The legislation, though, doesn’t necessarily require the communities to do what the state fire experts recommend, whether it’s refraining from developing in a wooded area or requiring more protective open space around homes.
One of the bills, by Assemblywoman Laura Friedman, D-Glendale (Los Angeles County), calls for updating statewide standards for fire-safe building materials required of houses in high-risk areas, items like ignition-resistant roofs and tempered-glass windows. Already, the state is planning to add staff to work with cities and counties to enforce these building codes.
But like the provisions on where homes can be built, requirements on what homes should be made of apply only to new housing, meaning most structures wouldn’t be covered by the regulation.
According to the state Department of Insurance, about 3.6 million homes in California, more than a quarter of the total, stand within or near fire-prone areas. Nearly 1.3 million are located in high-risk spots.
A recent executive order by Gov. Jerry Brown on fire safety reaches out to those living in hazardous wildlands. It seeks to streamline permits for landowners who want to reduce fire danger by clearing trees and brush, and calls for the state to provide assistance with such projects.
Tens of millions of dollars in the state budget for next fiscal year and in California’s cap-and-trade program, which generates revenue by charging businesses for polluting, are earmarked for vegetation management. Also, the finances of the U.S. Forest Service are being restructured to enable more thinning and burning. Most of the new state and federal money, though, is likely to go toward big swaths of public land.
“Resources are an issue,” said Stephen Gort, executive director of the California Fire Safe Council, which focuses on community-level vegetation projects, often on private parcels. “There just may not be enough chain saws available in the state to make a difference.”
Gort’s neighborhood north of Napa organized years ago, and came up with the money, to create a 3-mile fuel break around homes. All of the properties there survived the October fires.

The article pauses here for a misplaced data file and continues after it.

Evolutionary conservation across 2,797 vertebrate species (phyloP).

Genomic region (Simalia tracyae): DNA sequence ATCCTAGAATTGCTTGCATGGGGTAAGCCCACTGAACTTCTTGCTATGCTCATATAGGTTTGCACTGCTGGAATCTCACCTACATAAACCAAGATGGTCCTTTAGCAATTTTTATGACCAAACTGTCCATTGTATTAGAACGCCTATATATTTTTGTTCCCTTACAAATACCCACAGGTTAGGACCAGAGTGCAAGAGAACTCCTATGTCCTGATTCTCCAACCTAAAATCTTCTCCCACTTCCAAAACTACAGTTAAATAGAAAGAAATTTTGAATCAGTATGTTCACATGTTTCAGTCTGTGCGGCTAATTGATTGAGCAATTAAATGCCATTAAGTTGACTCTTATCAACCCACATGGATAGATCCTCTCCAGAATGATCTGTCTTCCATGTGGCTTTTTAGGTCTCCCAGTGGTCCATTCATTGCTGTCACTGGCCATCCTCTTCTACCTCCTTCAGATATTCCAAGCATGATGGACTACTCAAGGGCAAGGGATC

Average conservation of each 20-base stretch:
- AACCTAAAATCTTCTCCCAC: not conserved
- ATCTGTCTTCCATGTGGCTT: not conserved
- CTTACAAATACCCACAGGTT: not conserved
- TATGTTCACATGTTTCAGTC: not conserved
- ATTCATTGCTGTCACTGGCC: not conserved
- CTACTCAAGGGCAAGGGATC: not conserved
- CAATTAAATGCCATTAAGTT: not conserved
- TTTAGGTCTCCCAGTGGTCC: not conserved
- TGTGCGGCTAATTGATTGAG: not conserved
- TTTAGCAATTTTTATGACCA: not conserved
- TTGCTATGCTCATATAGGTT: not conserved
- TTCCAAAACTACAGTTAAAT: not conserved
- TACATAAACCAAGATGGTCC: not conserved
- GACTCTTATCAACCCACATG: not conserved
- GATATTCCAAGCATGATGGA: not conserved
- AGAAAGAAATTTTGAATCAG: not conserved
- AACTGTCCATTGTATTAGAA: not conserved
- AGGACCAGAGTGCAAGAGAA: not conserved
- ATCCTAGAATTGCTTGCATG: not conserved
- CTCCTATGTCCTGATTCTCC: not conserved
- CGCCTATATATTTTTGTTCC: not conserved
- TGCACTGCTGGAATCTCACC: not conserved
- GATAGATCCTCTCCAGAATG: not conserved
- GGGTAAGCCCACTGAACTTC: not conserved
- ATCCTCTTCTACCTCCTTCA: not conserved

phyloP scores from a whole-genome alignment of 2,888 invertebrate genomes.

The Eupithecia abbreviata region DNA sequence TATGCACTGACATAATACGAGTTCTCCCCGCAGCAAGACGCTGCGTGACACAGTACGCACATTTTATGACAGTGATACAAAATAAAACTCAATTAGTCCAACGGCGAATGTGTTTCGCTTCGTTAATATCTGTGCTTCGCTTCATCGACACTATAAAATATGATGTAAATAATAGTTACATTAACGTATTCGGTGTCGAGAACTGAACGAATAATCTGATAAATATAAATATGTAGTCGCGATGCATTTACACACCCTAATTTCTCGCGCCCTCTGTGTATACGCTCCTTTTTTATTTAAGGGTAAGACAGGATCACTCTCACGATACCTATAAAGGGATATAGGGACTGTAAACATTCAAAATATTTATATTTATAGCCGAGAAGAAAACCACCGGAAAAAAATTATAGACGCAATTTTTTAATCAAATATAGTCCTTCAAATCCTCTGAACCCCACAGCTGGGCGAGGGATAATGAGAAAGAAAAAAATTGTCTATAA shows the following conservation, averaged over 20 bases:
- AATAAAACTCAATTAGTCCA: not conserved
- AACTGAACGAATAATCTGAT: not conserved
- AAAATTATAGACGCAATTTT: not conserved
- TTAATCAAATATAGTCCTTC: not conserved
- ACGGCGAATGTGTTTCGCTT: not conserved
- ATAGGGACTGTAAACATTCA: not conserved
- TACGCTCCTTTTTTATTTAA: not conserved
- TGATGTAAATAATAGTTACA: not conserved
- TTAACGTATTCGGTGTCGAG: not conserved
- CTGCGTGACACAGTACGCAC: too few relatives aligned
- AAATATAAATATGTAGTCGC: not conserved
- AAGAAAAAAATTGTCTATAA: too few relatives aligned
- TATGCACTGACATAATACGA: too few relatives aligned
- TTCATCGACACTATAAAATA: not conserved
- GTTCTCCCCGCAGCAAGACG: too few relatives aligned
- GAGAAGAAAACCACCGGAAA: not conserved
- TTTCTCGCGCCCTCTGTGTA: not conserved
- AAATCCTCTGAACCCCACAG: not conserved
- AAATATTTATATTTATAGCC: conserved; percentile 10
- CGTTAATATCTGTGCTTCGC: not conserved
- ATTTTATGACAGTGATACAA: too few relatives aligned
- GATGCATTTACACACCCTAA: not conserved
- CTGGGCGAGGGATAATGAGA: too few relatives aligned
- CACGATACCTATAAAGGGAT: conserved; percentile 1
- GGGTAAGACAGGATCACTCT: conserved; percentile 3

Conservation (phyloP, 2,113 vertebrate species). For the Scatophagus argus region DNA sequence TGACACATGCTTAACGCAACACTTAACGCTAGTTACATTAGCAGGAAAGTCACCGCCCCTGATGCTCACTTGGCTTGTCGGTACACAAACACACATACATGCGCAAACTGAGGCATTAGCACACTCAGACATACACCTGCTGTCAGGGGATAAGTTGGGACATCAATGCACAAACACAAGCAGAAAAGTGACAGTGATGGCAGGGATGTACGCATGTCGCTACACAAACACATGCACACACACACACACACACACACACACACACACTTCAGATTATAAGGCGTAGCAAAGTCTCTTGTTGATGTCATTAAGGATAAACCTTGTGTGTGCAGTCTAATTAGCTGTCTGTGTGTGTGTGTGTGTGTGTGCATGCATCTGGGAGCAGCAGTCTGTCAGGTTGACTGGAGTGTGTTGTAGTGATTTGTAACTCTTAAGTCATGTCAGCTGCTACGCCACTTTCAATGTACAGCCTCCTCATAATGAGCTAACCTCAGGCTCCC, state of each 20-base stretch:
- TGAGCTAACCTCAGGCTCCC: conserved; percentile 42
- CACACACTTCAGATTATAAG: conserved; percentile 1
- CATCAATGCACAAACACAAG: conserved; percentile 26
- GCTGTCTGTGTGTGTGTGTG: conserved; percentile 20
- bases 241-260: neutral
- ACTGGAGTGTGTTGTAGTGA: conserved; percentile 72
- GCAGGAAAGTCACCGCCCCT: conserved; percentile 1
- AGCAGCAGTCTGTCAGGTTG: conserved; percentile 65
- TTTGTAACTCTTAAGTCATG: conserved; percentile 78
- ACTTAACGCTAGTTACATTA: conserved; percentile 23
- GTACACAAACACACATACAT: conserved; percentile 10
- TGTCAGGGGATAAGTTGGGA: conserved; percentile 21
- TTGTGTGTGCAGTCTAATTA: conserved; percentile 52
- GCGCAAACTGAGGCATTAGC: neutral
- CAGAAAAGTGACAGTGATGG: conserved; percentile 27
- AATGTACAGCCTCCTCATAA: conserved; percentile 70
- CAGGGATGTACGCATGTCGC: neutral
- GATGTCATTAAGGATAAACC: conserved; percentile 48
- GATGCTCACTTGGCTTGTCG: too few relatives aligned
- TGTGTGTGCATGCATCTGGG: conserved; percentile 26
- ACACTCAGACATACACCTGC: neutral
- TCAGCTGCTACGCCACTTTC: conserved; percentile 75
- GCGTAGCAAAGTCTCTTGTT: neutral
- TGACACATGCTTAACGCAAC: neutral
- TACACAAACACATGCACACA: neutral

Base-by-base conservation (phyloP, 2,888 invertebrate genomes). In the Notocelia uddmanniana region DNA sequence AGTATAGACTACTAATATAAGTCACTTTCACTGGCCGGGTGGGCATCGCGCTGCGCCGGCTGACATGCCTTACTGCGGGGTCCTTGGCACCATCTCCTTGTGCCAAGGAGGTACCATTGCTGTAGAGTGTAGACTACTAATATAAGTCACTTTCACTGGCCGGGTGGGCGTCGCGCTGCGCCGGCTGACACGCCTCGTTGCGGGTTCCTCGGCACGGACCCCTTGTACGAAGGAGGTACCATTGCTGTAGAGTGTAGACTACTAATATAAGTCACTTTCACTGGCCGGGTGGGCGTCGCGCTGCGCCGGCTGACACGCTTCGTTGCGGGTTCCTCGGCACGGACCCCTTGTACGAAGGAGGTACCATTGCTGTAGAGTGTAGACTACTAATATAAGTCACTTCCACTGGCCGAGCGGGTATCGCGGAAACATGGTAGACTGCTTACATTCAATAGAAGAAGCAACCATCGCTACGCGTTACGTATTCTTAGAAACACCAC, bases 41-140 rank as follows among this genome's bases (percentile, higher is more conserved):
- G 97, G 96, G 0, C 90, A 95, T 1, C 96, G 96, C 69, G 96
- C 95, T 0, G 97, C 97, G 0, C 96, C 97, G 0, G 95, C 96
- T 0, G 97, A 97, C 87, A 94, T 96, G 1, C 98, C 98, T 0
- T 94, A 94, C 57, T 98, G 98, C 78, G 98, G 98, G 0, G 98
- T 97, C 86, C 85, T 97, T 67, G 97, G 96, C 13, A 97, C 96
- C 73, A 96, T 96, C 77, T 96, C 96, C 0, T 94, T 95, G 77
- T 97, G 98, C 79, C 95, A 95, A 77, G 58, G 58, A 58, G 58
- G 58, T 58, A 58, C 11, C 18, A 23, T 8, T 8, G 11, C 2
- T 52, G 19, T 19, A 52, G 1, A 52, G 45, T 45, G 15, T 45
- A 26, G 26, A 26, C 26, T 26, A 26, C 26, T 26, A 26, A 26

Additional legislation in Sacramento seeks to fireproof the state’s energy infrastructure. Bills introduced by Sen. Bill Dodd, D-Napa, would require utilities to upgrade equipment so it’s less likely to spark and to de-energize transmission lines when fire danger is high.
Already, PG&E has taken voluntary steps to improve safety, such as establishing a wildfire operations center in San Francisco, along with a network of weather stations, to better anticipate risk.
Whatever changes are made to safeguard California’s wildlands this year, they’re likely to come up against another difficult fire season.
The National Interagency Fire Center is expecting above-average fire potential for much of California through fall. Late-season rains this spring have spawned a bounty of combustible brush and grass, and the summer is expected to be hot and dry, according to the federal forecast. The fire threat is greatest in the East Bay and Sierra foothills, as well as along the Southern California coast, the report shows.
“We’re already seeing brushfires and the size of the fires increasing,” said Steve Leach, a meteorologist with the Bureau of Land Management in Redding. “I wish I could put out a below-normal (forecast), but we just don’t have a situation like that.”
Christie Neill, a battalion chief for the Marin County Fire Department, said landowners seem to be bracing themselves for the elevated risk, at least in the North Bay.
“I think people are just really more alert this year,” Neill said. “The fires (last year) were so close to us. People were either impacted or they had friends who were impacted. Hopefully, they’ll work with us to take action.”
That appeared to be the case in Woodacre.
After firefighter Cole Rippe finished his inspection of Faught’s property, he advised her to sweep some leaves off the roof and remove brush around a propane tank. Otherwise he applauded her for the amount of vegetation she had cleared.
“It needed to be done,” Faught said as she looked out at some pruned bushes. “I’d been meaning to do it for a long time. But after what happened in Sonoma (County), I knew it had to happen now.”